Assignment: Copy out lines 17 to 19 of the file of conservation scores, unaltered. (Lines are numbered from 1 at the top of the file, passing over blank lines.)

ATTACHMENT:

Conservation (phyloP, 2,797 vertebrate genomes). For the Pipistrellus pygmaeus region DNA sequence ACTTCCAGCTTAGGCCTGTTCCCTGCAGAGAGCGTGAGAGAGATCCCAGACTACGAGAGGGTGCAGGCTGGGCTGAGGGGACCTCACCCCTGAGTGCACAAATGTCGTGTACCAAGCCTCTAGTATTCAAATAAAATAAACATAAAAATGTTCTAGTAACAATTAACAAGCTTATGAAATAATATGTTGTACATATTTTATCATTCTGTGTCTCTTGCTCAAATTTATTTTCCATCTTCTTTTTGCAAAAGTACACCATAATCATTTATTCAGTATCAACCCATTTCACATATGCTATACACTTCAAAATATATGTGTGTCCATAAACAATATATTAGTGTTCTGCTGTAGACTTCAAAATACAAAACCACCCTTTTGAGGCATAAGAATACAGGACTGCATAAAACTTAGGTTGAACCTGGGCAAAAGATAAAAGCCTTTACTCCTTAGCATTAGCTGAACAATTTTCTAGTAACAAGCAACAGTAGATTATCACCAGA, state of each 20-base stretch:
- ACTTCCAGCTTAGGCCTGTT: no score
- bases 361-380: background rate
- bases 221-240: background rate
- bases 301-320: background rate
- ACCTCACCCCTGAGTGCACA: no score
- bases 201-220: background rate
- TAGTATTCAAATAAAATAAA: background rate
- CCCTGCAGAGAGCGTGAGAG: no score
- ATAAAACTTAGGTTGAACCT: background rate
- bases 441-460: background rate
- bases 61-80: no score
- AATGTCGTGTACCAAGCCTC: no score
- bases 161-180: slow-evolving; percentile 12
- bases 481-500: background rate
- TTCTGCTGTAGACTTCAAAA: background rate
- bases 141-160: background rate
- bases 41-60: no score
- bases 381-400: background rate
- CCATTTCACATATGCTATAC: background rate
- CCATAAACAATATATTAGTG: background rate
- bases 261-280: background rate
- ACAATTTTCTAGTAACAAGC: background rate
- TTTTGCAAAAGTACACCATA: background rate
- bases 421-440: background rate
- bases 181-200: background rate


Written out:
- bases 141-160: background rate
- bases 41-60: no score
- bases 381-400: background rate